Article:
One of the more frustrating things about being a community activist is the number of people that tell you and others what can’t be done or why X is not possible or won’t work. I’m all for a “reality check” and no question I am a bit too optimistic about things sometimes. However, the core of my frustration stems not from people who have taken new ideas seriously but those that either flippantly reject them out of hand or offer none of their own.
From my vantage point, humanity is in a very precarious position. A good number of people in my community don’t disagree with this sentiment. However, where we tend to disagree is how we should go about doing something in response to it. I tend to want to act more than think deeply and others prefer thinking deeply first. I am comfortable with this continuum and actually think diversity of thought is something we should value rather than extinguish. However, diversity of thought doesn’t mean that negativity (or, worse, fatalism) should trump positivity, optimism, or “out of the box” thinking, most of the time.
Einstein is famous for saying many things, but perhaps the most relevant to this conversation are his definition for “insanity”: “doing the same thing over and over again and expecting different results,” and his related insight, “We cannot solve our problems with the same thinking we used when we created them.” We have created lots of problems in the last two centuries and many ecological systems are at their “boiling” point. We have to begin thinking differently and doing things differently.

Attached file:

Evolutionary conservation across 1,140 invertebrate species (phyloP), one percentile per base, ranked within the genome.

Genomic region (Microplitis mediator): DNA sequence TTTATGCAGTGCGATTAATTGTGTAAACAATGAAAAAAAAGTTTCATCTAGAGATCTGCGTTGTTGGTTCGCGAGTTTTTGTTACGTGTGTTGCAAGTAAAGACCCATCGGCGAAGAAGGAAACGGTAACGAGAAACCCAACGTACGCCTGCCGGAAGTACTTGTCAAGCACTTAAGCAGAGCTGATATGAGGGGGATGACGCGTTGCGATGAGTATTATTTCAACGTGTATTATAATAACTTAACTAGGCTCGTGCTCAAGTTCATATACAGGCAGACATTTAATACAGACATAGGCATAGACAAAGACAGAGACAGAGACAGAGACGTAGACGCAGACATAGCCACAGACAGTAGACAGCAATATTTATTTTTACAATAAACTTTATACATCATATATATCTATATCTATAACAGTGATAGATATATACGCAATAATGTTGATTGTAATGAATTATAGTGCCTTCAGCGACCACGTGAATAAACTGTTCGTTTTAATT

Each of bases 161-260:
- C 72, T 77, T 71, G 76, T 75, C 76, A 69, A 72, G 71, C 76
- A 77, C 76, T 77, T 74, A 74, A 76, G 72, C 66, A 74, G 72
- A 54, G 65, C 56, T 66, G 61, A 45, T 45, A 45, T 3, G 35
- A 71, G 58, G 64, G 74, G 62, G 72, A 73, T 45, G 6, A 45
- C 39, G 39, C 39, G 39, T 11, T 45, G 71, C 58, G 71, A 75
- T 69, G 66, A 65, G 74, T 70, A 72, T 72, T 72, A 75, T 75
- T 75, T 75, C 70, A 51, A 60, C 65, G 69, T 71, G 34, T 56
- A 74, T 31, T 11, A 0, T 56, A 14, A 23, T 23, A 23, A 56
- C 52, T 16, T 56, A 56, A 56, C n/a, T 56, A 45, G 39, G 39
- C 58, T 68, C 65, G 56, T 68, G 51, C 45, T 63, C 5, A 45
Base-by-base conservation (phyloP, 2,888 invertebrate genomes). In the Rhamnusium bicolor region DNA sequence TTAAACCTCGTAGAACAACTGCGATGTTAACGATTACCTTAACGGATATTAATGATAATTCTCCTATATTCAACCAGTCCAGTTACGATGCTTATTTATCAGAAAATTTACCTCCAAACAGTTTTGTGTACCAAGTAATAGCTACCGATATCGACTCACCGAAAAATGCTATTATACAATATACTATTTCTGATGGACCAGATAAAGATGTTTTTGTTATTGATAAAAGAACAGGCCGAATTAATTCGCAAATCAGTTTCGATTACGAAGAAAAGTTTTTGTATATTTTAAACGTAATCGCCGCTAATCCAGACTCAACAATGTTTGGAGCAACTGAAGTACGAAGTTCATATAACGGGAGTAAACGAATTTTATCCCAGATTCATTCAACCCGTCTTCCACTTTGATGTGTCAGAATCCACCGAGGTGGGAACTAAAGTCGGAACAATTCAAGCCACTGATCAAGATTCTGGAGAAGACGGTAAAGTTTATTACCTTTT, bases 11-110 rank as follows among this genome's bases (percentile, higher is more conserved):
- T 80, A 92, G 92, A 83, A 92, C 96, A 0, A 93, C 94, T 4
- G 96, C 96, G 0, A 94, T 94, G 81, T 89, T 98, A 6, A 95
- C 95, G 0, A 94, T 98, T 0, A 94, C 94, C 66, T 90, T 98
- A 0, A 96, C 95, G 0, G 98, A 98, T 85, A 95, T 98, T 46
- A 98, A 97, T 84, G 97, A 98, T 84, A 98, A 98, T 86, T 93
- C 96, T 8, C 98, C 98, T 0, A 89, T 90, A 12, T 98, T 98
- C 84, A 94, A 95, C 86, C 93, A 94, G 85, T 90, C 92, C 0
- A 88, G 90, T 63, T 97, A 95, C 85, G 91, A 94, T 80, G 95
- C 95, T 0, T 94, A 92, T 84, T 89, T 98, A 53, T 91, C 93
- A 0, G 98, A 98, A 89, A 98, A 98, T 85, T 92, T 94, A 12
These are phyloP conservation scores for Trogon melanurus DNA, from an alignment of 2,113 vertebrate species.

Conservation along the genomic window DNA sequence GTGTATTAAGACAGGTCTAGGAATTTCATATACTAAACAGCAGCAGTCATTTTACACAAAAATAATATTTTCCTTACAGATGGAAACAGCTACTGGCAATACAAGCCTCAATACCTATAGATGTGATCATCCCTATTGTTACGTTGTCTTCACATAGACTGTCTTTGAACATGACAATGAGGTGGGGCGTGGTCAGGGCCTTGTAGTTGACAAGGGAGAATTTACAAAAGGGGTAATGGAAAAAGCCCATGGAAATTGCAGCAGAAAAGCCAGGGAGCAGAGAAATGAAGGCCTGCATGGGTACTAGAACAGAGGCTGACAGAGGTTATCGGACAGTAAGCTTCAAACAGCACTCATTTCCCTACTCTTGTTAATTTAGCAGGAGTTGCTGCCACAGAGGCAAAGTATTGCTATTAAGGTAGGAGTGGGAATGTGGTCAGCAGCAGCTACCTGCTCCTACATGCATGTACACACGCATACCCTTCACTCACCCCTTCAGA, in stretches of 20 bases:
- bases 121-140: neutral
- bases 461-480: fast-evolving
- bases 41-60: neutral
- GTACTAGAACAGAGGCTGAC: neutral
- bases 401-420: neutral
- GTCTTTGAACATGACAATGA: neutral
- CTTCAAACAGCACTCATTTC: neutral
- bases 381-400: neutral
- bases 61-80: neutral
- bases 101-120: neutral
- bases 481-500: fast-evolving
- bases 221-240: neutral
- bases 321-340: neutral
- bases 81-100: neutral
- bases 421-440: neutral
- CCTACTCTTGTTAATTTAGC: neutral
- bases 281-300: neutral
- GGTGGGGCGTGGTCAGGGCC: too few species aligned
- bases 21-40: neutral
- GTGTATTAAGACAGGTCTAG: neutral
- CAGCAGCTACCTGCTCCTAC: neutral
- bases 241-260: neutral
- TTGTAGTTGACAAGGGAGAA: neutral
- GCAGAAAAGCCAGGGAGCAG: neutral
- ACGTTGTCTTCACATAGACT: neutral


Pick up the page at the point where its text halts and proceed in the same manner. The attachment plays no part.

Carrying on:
Spend some time watching how people interact with each other and how often people will “shoot down” someone’s new idea. This mentality is so pervasive we often do it to ourselves as a reflex action. Self-censorship is off the charts. I hear it from my colleagues and friends, who say things like, “it is too risky to say X or Y,” “it might identify me as M or N,” “I might be wrong.” In this cultural environment, isn’t it time to say what we think and feel and be open to honest responses? And, isn’t also time to listen to others more fully, especially those that are trying desperately to make things better before criticizing them or their ideas. Perhaps, a simple, “maybe, that seems plausible” or “perhaps that can work” will be that contribution that keeps us moving where we haven’t been.